So far this year I’ve been sick twice. That’s ahead of schedule for me. I usually get sick 2 or 3 times a year with sinus infections. They really suck, but I’ve surrendered to the idea that I’m vulnerable to them. Sinus infections or sinusitis, as it’s known in the medical world, is generally accompanied by a host of symptoms. They often include, but are not limited to, nasal congestion, sinus pressure in your ears, a little irritation in your throat, coughing, headache, and lots and lots of mucus. The key to self-diagnosing an infection versus, say, being merely congested, is the color of your abundant mucus.  When you see green, you can say, “bye-bye” to Thera-Flu and Tylenol and “hello” to a real doctor and antibiotics.

            Normally this is not much of a predicament. I call my doctor, go see him, get a prescription, end of story. But today was different. Today is Sunday in the City of Angels. I decided I needed to get some medication around 8am this morning. I knew I was in bad shape and tomorrow is a travel day for me. If I waited until tomorrow morning I could be feeling really shitty, and even worse, I might develop more sinus pressure in my ear canals which could make flying not only uncomfortable, but dangerous. As in, “oops, there goes my eardrum.” So I decide to be a grownup. I get out my laptop and begin searching: walk-in clinic urgent care los angeles. To my surprise, the search nets mostly cannabis clinics and ophthalmologists. I knew needing weed was an emergency, but glasses? I had no idea. I keep searching and searching. I get numbers that lead to answering machines, because remember, it’s Sunday. Finally after about 10 phone calls I get a human voice that answers. I’m excited. I ask if I can just walk in without an appointment. Yes. Great. I confirm the address and off I go.

            When I pull up to the building my spidey sense immediately tells me that something is off here. There are people shuffling, not walking, towards the entrance. The signs are in Spanish first, English underneath in smaller text, and people are eye-balling me. AIDS is in the air, as a famous explorer once said after landing in Botswana. That’s what I was sensing here. I walk past the 30 or so phenomenally depressed looking people in the lobby up to the front desk. A woman behind the counter asks me if I’ve ever been there before. I say, “no,” and she hands me a form, telling me to fill it out and bring it back. I’m really feeling doubtful at this point. And this is before I read the form, but I feel like shit, so I say, fuck it.

My "fuck it" face


            I sit down to fill out the form and my eyes are immediately drawn to the part of the form that says, “If you’re NOT homeless check here. If you are homeless put the names of the streets you usually sleep on over here.” Okay, first of all I have nothing against the homeless, but I do think the man that answered the phone when I called should have said something like, “Homeless medical attention. May I help you?” And I would have responded, “I’m not homeless, but I need medical attention. Where should I go?” Instead I’m in a waiting room that smells like pee. I’m so upset at the prospect of not getting help that I fill out the form and I hand it back to the woman behind the counter. She adds all of my info into the computer and I then hand her my insurance card. She gives me an unamused glance before blurting out, “We don’t take that insurance.” Really? Everyone takes my insurance. “We don’t.” Okay so how much is it? “80 dollars to see the doctor. That doesn’t included any medication he may prescribe to you.” Fine. I go to the cashier to pay first and the lady behind the counter notices my insurance card in my wallet. She, being a rational person, asks, “What are you doing here? You have insurance.” Uh, I don’t know. There’s nowhere else open on Sunday. “The hospital is open on Sunday.” I’ve never been to the hospital. “You have insurance. Just go there.” Fine.  I’m leaving the homeless place, but the lady behind the counter doesn’t like it. She yells out, “Thought you were gonna see the doctor.” Yeah, I thought the wait wasn’t going to be long or 80 dollars just because I’m NOT homeless. So I leave.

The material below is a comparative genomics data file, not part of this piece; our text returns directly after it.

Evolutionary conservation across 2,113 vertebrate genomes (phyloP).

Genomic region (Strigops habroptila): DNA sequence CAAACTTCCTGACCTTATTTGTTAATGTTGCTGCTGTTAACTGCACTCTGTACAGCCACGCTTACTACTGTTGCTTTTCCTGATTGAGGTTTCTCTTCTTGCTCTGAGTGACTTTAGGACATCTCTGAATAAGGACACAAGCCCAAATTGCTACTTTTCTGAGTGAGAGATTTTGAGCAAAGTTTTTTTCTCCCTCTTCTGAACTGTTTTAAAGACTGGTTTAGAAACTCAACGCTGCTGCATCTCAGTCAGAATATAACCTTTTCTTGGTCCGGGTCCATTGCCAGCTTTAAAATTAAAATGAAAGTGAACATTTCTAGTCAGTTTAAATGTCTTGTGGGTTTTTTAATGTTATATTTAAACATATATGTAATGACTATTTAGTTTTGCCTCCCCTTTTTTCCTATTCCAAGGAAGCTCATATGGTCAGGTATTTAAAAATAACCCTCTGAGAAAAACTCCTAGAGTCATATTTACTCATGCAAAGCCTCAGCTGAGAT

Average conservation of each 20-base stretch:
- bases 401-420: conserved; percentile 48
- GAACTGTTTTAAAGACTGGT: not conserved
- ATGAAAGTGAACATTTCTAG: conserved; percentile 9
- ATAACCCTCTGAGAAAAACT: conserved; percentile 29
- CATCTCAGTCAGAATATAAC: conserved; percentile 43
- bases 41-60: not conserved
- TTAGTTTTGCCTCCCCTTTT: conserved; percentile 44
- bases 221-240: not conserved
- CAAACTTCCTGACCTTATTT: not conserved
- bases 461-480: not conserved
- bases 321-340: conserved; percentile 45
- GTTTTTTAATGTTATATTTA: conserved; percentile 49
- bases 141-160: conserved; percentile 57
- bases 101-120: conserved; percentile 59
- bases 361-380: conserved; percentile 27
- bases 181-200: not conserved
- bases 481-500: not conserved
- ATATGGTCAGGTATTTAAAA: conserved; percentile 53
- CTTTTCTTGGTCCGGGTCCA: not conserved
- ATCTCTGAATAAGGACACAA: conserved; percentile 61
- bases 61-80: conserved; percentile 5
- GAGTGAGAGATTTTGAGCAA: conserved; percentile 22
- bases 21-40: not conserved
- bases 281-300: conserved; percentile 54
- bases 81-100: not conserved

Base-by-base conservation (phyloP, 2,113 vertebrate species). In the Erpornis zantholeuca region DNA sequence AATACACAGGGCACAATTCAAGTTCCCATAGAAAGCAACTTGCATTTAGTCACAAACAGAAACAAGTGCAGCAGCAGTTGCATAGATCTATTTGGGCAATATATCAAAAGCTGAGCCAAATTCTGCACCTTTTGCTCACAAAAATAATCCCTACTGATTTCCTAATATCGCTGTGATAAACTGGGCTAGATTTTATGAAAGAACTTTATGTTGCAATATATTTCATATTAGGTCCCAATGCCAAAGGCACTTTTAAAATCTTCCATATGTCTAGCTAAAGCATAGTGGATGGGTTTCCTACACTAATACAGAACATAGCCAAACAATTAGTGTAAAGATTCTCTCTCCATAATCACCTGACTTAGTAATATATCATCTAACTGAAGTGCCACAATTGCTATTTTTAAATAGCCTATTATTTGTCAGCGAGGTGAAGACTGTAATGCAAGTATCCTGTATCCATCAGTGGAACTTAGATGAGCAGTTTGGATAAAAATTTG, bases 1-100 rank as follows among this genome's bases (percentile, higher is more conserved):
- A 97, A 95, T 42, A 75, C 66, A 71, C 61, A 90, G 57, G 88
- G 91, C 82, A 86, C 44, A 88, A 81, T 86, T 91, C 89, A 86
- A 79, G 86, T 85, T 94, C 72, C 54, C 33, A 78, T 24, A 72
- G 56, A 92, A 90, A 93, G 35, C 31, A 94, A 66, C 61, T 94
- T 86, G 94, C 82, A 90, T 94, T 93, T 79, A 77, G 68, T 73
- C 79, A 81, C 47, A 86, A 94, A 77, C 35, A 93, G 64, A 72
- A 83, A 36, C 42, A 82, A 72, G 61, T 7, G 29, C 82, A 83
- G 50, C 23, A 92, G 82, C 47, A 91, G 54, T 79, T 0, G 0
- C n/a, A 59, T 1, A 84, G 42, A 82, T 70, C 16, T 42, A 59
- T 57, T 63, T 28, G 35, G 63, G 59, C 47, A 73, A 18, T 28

Now I go to the hospital. I’ve never checked into a hospital before. I follow signs until I see this one:

Notice that the English words are first. They’re not bigger, but they’re first. That’s huge. I’m getting somewhere. This means white people actually walk into this place. Maybe there will be real doctors here too. 

I wait and I wait and I wait. Finally I’m called into a room. This room:

Shit is literally coming apart in this room. The walls are falling apart. What does this mean? This means panic is setting in again. It means that I’m beginning to wonder if I made the right decision by coming to this hospital. I’m actually questioning whether or not I should have STAYED with homeless people to get medical attention. That’s fucking insane, right? I can afford real medical attention but it doesn’t look all that promising. At this point I’ve been on this journey for 4 hours. 4 hours to get a goddamn Zpack so I can get over this awful infection and just feel normal. You know what would make sense? If we could just drive down to a grocery store and say, “I have an infection. I need antibiotics. Thanks.” We should be able to do that, but we can’t because there’s more money in making us go in and wait and pay to have someone tell us what we already know. 

Well I got my antibiotics and cough syrup and nasal spray and all kinds of other shit and now I’m taking my sick body up to Minneapolis tomorrow for a week of shows at one of my favorite clubs in the country: ACME

Hope to see you there or at a homeless medical center soon.


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